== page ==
[Post-jump images Not Safe for Non-Hunters] As long has I have been hunting, “experts” have been telling me that while I’m whitetail deer hunting, I want to aim for the large area behind the shoulder. A shoulder shot won’t to ruin the hide and the deer’s heart and lungs occupy a relatively large, easy to hit area. If you’re a trophy hunter, agreed, take the heart shot. Your taxidermist thanks you. If you’re like me, if you hunt for meat, aim for the neck or head . . .
As any zombie can tell you, the head is full of delicious brainssssss. Good for them! Everything forward of the shoulders on a Texas Whitetail deer will never find its way onto my plates. Whatever meat you can scrounge from this area is tough and sinewy. It’s about as tasty as a Bridgestone Dueller. Given those factors, the neck/head area makes a compelling case for well-placed shots.
My go-to hunting rig is a Ruger M77 Mark II chambered in .243 Winchester shooting 95 gr. Winchester Ballistic SilverTip rounds. I will be the first to tell you that the SilverTip round is not a good round for those that aim behind the shoulders. It is prone to fragmentation and massive tissue damage. It is these qualities that make it the perfect round for the neck shot. They tell you that a photo is worth a thousand words. I will let the following photos speak for themselves.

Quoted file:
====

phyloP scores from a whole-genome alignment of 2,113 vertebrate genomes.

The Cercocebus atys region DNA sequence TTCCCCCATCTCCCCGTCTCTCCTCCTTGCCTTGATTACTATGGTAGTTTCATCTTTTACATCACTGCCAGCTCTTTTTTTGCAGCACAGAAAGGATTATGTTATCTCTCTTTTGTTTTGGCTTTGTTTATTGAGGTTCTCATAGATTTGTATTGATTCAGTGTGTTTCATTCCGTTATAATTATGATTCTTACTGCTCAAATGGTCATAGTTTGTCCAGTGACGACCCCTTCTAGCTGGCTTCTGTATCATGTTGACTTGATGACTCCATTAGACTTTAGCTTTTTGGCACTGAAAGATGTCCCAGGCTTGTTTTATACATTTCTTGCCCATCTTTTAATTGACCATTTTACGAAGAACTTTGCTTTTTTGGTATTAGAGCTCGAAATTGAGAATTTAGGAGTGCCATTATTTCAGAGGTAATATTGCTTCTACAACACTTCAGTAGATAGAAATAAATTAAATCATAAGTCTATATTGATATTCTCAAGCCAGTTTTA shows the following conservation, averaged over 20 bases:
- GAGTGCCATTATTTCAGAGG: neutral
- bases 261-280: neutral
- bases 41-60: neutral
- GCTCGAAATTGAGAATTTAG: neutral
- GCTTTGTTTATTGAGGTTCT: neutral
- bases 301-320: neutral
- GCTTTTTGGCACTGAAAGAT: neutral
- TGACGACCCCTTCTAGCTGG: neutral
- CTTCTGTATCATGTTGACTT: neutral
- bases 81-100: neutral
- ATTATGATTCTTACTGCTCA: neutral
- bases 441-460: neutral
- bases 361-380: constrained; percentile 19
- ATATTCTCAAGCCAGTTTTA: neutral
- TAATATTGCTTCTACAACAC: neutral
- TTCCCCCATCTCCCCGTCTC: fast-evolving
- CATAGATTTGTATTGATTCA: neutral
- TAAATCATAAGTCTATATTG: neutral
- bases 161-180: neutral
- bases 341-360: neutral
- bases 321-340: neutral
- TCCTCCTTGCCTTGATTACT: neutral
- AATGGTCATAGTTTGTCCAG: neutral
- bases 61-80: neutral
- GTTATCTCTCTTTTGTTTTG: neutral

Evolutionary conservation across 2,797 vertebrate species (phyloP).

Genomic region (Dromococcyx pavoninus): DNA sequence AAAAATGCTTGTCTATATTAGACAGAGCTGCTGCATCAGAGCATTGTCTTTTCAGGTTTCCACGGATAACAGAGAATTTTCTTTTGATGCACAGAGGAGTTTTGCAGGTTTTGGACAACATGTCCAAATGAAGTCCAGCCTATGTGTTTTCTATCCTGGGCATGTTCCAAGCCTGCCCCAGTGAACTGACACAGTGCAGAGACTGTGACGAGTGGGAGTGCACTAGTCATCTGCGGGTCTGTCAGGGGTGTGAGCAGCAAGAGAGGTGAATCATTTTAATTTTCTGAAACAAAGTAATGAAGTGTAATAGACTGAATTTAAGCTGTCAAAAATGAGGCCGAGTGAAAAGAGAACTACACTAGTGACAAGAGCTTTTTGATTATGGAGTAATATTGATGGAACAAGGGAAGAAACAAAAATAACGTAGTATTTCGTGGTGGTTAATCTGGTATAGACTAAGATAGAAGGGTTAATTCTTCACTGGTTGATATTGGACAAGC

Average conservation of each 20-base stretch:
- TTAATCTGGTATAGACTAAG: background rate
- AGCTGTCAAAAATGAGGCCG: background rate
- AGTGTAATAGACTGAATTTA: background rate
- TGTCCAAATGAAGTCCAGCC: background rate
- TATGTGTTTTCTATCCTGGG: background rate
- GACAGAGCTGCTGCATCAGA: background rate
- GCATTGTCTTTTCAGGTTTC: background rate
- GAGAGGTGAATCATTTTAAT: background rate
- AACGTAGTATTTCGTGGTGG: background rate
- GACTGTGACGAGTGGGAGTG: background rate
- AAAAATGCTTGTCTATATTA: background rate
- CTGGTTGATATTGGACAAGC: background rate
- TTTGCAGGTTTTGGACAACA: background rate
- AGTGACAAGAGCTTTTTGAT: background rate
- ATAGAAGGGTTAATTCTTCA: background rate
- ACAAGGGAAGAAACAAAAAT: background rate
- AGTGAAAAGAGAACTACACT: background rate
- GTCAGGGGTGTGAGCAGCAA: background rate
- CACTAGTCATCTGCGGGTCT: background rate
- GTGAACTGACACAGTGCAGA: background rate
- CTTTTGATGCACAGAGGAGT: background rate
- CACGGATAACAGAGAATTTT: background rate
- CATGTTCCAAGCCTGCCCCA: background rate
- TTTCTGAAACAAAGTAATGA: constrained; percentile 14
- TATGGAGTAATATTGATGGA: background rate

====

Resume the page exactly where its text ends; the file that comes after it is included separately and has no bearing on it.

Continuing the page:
This is a smaller Whitetail doe taken at 100 yards using the aforementioned round. All of the useable meat is intact, there is a massive wound channel, and death was instant. As an ethical hunter, you cannot ask for much more. And yes, a hacksaw makes an excellent field-dressing tool.
A mature buck taken with the same gun/ammo setup at roughly the same distance. With a bit more flesh, the neck shows less damage, but an equally deadly wound.
Evidence here of what can happen when a bonded bullet does not stay bonded. This buck was shot behind the shoulder at less than 75 yards with a 7 mm Magnum. The bullet disintegrated internally and ruined a prime cut of meat.
The axis buck on the right was taken with a neck shot at 100 yards. He dropped immediately at was dead on arrival. The same cannot be said for the buck on the left. The first shot taken by my 7 mm toting friend was placed squarely behind the shoulder. The second shot was taken on the run without enough lead and destroyed the stomach The third shot (from 10 yards to the head) finally put him down. Pay no attention to the rip in the crotch of my pants.
Again, if you are trophy hunting, take the shot behind the shoulder. You’ll preserve a good cape for your taxidermist. Assuming that your bullet stays bonded and you made a clean shot, you’ll have a good portion of meat to bring to the table. If you are hunting/harvesting, give the neck shot some consideration. If you miss, you’ll miss big. If you score a hit, it will be a devastating one. You’ll save good meat, and be making ethical kills in the process.